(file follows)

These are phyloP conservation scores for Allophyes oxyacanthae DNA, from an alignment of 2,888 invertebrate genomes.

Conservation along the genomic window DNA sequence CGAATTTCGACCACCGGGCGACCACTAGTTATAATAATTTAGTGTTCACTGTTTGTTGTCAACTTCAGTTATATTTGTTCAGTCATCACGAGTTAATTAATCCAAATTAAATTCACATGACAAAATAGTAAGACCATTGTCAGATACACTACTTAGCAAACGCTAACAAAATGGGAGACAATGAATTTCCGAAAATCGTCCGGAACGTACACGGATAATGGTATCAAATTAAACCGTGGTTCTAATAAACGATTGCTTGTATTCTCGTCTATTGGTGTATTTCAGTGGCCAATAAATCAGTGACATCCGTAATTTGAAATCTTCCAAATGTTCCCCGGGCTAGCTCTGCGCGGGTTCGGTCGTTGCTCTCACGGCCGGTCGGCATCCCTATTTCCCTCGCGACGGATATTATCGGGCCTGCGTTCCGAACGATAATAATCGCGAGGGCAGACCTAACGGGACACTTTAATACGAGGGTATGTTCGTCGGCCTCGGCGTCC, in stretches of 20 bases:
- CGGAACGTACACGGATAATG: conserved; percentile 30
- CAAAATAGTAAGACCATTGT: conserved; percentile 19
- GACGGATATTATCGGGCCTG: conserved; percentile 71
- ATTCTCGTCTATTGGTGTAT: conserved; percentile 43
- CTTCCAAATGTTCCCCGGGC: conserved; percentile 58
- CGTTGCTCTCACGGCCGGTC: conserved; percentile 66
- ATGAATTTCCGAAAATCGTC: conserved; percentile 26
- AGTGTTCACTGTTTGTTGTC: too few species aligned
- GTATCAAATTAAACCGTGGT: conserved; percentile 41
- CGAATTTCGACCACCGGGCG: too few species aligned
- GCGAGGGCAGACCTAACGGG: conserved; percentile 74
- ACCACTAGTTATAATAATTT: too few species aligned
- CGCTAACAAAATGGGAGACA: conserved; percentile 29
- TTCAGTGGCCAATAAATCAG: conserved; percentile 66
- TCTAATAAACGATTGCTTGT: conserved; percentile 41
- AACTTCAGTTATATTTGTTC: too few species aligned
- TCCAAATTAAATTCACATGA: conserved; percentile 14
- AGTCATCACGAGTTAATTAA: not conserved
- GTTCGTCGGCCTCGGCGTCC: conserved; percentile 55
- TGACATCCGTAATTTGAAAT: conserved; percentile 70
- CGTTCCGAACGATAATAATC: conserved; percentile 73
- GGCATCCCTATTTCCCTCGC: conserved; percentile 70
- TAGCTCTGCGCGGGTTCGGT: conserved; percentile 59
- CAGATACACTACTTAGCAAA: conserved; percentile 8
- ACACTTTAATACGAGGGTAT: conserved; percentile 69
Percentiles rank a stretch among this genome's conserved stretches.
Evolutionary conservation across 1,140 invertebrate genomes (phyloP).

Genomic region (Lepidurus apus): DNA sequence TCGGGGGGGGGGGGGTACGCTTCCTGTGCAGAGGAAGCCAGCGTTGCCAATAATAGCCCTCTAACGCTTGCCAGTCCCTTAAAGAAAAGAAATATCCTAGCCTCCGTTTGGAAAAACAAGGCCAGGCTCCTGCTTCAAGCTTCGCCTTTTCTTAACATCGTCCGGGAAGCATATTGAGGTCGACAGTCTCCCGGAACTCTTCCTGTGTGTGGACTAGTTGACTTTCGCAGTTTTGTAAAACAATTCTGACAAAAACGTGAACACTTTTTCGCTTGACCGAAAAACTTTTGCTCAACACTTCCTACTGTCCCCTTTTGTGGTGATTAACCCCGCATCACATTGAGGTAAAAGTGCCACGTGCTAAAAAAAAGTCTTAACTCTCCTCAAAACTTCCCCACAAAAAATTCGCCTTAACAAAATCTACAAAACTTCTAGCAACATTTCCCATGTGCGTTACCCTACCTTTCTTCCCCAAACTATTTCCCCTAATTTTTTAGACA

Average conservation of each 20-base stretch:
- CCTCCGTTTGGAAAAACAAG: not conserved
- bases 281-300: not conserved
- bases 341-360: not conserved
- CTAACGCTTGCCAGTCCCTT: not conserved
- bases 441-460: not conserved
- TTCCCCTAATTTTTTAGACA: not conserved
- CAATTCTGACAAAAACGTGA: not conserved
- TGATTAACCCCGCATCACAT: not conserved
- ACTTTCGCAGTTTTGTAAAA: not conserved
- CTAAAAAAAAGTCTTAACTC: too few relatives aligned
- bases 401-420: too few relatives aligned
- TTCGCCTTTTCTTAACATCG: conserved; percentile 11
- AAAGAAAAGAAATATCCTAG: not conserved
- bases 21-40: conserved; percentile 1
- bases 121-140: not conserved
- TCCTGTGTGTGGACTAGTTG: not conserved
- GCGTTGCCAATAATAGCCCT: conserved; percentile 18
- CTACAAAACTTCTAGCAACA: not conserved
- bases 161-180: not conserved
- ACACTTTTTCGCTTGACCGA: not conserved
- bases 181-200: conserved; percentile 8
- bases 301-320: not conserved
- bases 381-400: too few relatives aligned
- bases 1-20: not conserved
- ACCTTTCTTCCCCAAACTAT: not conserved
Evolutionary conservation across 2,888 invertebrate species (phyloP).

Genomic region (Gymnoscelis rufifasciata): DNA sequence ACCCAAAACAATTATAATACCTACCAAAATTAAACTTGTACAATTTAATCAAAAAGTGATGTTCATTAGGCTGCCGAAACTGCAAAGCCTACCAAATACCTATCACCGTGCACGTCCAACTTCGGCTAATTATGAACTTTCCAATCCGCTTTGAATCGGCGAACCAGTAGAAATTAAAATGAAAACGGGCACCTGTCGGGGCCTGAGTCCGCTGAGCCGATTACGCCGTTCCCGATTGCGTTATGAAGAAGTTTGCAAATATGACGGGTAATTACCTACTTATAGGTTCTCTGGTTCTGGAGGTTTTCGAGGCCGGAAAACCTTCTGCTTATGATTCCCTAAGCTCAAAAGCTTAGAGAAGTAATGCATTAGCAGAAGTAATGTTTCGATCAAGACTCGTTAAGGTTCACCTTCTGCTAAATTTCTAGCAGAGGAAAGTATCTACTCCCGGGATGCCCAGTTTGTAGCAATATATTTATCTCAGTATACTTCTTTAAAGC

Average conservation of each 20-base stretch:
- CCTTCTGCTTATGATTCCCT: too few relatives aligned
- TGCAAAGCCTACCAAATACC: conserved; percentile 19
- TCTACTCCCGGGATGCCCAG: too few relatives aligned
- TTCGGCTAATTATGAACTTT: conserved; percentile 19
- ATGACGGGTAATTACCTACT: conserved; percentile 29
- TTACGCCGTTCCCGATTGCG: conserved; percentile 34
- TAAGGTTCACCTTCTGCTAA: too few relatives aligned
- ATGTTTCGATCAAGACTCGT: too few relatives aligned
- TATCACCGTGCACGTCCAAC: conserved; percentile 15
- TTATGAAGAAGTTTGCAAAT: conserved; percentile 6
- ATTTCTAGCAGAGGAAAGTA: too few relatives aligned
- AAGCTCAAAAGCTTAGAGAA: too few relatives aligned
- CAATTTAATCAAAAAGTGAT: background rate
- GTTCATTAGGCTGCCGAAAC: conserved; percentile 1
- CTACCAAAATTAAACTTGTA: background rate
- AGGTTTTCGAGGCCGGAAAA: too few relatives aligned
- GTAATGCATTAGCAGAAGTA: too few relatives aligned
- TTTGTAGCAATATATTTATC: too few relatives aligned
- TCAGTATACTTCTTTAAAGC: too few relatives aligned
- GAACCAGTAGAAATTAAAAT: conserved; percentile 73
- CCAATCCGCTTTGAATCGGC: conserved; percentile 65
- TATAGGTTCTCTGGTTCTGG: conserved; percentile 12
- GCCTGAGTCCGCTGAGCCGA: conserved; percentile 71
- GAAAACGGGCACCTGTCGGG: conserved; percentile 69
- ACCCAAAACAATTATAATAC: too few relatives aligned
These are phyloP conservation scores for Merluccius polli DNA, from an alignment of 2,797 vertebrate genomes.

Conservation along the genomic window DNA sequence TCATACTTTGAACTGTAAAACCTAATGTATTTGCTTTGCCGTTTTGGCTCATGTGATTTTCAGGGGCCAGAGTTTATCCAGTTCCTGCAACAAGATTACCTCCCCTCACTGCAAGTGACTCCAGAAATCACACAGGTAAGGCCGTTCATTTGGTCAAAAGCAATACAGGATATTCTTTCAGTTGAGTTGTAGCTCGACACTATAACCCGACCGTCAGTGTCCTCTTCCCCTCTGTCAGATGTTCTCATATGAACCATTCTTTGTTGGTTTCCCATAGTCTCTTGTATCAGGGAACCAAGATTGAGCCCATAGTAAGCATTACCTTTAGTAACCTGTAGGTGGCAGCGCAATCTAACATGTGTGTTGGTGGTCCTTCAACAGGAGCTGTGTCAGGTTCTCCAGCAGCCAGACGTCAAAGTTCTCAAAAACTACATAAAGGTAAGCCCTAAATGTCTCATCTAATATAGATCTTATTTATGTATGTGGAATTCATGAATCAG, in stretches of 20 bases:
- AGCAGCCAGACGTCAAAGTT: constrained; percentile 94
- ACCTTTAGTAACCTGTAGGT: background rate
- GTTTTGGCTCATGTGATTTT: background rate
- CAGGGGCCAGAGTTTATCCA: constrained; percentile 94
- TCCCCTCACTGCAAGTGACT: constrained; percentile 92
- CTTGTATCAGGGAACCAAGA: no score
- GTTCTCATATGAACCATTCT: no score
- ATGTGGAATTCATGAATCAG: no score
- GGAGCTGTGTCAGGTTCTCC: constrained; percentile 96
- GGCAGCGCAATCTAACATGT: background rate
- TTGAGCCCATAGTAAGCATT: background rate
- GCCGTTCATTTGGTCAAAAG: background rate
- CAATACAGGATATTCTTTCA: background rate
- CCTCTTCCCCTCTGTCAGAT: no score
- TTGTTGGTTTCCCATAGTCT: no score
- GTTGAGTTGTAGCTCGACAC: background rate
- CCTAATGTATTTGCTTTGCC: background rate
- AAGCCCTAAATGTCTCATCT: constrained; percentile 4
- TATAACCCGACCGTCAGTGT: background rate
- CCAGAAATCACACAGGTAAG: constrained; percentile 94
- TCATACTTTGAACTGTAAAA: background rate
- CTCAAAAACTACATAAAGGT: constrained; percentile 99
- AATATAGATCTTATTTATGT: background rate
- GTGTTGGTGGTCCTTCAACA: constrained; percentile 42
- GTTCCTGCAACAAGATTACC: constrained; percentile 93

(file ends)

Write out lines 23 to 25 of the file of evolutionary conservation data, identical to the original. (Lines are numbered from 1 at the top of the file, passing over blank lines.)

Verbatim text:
- CGTTCCGAACGATAATAATC: conserved; percentile 73
- GGCATCCCTATTTCCCTCGC: conserved; percentile 70
- TAGCTCTGCGCGGGTTCGGT: conserved; percentile 59